Passing of retired Judge Sergio Armijo
Pierce County Superior Court is saddened to announce the passing of retired Superior Court Judge Sergio Armijo. Judge Armijo served in Department #9 from 1994 to 2009.
About Judge Armijo:
Judge Sergio Armijo was born on November 24, 1946 in El Paso, Texas, the proud son of Mexican immigrants. He served as a Pierce County Superior Court Judge, Department 9, from 1994 to 2009.
After graduating from high school in 1966, Judge Armijo enlisted and served with the U.S. Army Special Forces. He served three years and saw combat in Vietnam where he distinguished himself by being awarded a Bronze Star for Valor. He was also the recipient of a Purple Heart. After returning from Vietnam, he moved to Seattle, Washington and started his bachelor’s degree at Seattle Community College. In 1973 he graduated from University of Washington with a degree in Political Science. He received his J.D. from the University of Washington School of Law in 1976.
Following law school, Judge Armijo was a recipient of a Smith Fellowship. Due to his fluency in Spanish, he was sent to the Yakima area to provide legal assistance to migrant farm workers. He and another program participant opened a new branch of Evergreen Legal Services in Sunnyside. After the yearlong fellowship ended, he worked with Rural Opportunities2 for a year. In 1978 Judge Armijo opened his own law practice handling a variety of legal issues. He also handled the Public Defender contract for the Lower Yakima Valley.
Judge Armijo later moved to Western Washington and went to work for the City of Tacoma as an Assistant City Attorney. In 1988, he was appointed to fill a vacant Tacoma Municipal Court Commissioner position. Three years later he was appointed Tacoma Municipal Court Judge and was elected in 1992. In 1994, he was appointed judge for Department 9 to the Pierce County Superior Court by Governor Mike Lowry. He served in that capacity for over 14 years before returning to the private practice of law.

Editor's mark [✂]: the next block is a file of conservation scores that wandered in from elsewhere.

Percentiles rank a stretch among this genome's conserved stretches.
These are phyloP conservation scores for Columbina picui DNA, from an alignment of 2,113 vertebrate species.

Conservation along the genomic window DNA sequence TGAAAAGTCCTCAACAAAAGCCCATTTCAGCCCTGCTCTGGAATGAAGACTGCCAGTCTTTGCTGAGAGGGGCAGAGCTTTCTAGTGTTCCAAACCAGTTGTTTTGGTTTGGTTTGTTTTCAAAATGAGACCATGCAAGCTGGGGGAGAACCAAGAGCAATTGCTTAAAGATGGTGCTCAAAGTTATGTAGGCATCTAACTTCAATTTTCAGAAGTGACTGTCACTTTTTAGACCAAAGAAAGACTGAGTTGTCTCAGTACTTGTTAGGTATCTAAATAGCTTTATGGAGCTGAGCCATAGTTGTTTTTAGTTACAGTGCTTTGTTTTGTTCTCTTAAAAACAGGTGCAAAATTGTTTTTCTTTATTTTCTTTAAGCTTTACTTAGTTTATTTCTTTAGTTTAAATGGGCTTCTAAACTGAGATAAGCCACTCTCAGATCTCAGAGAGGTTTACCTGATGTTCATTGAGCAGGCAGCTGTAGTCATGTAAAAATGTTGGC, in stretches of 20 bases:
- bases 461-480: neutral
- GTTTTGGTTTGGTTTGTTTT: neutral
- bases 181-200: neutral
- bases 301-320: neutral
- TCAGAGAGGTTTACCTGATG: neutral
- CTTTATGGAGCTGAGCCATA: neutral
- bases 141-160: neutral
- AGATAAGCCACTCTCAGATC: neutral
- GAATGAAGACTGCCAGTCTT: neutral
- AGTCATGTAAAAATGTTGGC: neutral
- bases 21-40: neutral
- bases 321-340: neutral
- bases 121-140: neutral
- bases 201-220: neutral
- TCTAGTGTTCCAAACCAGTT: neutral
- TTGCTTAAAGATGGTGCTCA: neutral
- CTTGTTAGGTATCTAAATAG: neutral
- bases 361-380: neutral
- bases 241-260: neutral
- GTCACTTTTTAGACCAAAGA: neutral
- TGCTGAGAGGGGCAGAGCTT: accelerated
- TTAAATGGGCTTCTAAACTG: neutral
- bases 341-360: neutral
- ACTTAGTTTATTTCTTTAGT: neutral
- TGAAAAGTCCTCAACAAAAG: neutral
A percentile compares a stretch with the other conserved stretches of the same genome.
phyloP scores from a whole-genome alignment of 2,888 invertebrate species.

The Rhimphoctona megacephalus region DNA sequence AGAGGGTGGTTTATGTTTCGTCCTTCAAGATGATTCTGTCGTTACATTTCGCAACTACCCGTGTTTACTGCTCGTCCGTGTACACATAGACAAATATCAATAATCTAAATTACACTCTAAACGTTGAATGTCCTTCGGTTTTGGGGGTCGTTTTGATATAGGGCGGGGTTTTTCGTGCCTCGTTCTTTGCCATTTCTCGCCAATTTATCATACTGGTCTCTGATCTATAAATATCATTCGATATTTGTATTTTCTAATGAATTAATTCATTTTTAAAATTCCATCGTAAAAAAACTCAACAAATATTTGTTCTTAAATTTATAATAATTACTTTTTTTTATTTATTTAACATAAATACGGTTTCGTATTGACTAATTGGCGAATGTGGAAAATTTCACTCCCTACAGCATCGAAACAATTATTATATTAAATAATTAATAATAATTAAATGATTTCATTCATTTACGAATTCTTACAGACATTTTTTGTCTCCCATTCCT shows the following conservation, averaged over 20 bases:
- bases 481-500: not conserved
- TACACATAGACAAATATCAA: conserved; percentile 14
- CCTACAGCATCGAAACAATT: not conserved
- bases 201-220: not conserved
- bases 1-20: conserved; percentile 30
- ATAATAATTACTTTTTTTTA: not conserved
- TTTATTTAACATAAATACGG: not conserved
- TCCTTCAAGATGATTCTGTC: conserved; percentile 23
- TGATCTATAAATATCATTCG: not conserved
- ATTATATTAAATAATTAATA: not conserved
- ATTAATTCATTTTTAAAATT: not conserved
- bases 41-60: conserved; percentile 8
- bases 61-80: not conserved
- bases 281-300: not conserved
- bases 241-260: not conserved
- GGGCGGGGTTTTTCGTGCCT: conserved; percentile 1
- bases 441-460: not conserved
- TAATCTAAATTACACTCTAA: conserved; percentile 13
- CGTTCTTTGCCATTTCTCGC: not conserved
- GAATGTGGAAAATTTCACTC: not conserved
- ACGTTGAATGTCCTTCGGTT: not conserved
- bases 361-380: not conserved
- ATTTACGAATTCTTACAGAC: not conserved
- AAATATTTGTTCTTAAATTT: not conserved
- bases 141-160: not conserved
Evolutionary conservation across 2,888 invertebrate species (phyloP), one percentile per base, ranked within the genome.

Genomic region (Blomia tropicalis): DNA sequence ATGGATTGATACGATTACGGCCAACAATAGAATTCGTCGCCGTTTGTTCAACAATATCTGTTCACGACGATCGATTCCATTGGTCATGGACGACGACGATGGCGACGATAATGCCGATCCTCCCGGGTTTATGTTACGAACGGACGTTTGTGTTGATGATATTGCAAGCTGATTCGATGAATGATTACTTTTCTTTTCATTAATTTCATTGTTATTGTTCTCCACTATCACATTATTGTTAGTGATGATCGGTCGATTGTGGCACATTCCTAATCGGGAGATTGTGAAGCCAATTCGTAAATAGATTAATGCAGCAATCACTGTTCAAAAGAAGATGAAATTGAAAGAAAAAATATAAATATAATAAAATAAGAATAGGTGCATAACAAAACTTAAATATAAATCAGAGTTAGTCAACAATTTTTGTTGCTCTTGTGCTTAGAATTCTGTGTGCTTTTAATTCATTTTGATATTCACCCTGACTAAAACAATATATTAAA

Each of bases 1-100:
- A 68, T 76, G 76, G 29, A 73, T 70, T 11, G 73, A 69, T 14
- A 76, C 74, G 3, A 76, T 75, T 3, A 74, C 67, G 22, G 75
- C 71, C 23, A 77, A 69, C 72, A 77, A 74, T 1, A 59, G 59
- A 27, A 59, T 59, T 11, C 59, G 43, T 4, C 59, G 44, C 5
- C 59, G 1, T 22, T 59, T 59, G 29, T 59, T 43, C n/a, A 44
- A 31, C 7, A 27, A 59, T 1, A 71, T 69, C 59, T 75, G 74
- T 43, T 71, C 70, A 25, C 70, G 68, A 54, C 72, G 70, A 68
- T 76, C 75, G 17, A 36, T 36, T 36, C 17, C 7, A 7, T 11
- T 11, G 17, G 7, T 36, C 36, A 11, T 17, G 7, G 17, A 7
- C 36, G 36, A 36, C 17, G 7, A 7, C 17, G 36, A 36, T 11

While on the Superior Court, Judge Armijo endeavored to give each person who came before him respect and dignity. He believed that the best part of being a judge was feeling that he had made a decision that was fair and right.
Judge Armijo believes that social improvement starts with children and he had devoted many hours volunteering at organizations that work to help children, such as Maple Lane where he primarily worked with Spanish speaking children. He also volunteered with the Hilltop Optimists Youth Organization repairing bicycles and playing ball, helped organize the Minority Youth Community Forum, and for many years was the district convener of the YMCA High School Mock Trial competition. He was a proud father of four children who are all residing in Washington State.
Superior Court Presiding Judge Phil Sorensen had this to say about Judge Armijo, “While I never served with Judge Armijo, prior to becoming a Judge I had the opportunity to try several cases in front of him. He was a gentleman, treated others with respect and, despite his calm demeanor, always displayed the backbone one would expect with a resume like his. The community and the Court will miss him.”
The entire Superior Court of judges, commissioners, judicial staff, and administration team members extend our condolences to the Armijo family. There will be a memorial service for Judge Armijo at a later date.
Chris Gaddis, Superior Court Administrator